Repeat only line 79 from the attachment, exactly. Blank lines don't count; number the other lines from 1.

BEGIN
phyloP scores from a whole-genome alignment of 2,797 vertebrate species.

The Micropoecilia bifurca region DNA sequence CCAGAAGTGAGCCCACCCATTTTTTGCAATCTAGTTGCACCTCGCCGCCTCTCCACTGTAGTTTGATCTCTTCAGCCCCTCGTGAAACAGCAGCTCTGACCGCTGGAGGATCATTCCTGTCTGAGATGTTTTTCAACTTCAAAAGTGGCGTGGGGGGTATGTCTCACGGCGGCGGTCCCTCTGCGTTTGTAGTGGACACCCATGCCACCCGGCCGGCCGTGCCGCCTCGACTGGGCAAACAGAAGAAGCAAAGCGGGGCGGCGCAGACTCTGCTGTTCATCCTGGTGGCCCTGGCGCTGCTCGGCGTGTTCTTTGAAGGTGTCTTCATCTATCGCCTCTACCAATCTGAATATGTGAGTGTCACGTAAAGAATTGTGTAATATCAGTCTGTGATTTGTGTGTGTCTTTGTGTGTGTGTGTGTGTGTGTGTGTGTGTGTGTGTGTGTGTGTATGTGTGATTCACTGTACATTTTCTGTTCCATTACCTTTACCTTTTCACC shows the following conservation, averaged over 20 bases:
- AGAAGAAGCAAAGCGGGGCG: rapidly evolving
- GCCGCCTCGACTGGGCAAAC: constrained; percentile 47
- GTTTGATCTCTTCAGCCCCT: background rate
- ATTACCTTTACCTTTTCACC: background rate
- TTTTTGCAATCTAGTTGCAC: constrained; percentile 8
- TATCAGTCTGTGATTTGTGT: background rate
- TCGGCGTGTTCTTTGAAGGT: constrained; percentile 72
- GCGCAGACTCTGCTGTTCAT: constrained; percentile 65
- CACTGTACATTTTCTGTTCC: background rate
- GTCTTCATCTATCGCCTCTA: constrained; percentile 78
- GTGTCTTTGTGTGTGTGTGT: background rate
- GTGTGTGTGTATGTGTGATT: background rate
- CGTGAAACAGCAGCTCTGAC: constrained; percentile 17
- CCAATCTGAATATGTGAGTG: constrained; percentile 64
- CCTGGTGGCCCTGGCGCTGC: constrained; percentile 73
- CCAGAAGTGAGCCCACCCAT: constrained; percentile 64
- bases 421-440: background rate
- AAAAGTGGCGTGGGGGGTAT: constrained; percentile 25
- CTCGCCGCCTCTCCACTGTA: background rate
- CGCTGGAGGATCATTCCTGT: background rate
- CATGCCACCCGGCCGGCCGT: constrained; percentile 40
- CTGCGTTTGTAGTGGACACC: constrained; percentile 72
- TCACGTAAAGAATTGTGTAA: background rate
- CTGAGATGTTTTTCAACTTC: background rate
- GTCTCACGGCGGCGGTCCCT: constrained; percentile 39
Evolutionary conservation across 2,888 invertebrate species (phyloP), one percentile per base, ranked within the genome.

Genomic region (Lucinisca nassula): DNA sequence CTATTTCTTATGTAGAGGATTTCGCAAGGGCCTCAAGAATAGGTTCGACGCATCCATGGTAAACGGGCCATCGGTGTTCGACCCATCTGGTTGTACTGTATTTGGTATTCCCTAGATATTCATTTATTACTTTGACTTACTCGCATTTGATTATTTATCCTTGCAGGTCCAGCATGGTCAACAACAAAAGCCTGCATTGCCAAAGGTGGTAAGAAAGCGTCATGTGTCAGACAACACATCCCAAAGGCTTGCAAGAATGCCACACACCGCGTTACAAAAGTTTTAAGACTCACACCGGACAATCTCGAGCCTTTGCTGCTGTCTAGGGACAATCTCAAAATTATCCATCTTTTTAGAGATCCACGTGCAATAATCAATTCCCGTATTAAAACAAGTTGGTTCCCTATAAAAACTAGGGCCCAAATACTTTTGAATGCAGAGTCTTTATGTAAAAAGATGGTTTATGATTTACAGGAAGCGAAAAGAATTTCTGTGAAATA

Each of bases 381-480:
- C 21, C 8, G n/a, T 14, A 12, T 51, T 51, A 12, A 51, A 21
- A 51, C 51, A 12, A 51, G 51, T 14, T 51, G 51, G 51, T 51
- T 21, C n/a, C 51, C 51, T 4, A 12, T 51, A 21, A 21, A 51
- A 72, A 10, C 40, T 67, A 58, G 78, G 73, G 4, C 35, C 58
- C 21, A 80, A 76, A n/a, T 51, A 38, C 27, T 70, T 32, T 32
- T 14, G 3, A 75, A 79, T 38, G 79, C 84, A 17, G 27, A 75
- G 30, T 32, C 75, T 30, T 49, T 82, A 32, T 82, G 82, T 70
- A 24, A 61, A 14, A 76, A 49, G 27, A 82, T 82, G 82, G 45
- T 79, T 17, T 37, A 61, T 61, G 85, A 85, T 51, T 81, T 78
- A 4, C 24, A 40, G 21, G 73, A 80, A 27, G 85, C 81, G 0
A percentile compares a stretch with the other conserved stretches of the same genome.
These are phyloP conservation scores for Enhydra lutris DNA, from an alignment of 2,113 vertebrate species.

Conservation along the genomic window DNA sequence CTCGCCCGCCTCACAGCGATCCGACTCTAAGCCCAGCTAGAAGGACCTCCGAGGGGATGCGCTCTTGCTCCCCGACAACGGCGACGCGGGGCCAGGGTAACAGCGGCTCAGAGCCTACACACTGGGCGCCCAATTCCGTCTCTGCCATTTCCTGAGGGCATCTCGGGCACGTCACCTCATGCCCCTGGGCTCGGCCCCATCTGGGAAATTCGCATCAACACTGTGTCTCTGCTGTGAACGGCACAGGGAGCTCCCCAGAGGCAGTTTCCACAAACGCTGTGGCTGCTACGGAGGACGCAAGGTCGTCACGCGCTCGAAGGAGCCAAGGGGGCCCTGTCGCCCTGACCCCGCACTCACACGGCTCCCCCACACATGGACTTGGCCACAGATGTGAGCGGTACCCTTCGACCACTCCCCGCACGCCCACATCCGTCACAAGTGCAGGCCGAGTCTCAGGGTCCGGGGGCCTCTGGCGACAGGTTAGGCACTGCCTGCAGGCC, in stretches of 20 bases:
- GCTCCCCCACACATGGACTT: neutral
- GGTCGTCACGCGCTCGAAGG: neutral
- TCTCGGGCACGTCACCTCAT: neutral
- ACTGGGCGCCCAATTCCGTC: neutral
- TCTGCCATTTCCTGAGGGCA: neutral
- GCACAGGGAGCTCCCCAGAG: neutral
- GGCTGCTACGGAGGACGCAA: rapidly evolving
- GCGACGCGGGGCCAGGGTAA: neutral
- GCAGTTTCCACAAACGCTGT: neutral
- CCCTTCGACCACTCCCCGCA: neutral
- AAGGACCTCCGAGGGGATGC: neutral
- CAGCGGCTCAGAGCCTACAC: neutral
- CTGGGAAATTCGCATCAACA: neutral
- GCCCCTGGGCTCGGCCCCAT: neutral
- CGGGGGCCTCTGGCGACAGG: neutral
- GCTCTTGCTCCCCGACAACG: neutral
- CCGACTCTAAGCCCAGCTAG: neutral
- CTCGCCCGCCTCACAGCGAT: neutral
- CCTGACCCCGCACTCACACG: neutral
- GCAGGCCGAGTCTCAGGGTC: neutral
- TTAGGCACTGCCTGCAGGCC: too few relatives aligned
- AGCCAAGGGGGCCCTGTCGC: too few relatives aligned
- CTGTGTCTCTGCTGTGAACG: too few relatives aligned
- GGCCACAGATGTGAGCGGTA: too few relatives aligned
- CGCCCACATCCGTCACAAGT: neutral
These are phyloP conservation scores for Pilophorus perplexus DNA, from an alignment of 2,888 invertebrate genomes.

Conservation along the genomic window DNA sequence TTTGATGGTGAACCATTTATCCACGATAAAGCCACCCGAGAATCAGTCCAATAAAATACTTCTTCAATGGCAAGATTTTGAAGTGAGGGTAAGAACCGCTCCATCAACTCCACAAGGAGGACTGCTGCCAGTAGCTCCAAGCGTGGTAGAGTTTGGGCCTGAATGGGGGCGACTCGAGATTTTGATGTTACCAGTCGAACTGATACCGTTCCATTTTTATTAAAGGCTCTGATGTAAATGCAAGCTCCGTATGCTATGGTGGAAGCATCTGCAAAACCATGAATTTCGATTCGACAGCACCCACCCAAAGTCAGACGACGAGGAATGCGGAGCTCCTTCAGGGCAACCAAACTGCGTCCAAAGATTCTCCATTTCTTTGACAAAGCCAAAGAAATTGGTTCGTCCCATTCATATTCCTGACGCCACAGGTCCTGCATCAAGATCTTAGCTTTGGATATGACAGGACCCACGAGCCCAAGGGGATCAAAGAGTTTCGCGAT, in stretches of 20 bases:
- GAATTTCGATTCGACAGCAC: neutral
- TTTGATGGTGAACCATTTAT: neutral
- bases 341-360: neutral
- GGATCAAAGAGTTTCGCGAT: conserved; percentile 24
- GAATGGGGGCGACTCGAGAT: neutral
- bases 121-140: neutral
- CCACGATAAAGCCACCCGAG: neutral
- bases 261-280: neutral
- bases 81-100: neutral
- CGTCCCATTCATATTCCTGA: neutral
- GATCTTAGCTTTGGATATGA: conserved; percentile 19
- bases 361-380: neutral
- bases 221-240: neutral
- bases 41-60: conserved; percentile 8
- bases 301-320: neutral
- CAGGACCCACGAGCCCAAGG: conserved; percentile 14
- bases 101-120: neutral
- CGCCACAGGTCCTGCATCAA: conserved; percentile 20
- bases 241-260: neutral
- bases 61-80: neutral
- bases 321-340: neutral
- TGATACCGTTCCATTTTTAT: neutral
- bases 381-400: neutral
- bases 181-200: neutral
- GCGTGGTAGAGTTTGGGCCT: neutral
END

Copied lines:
- bases 81-100: neutral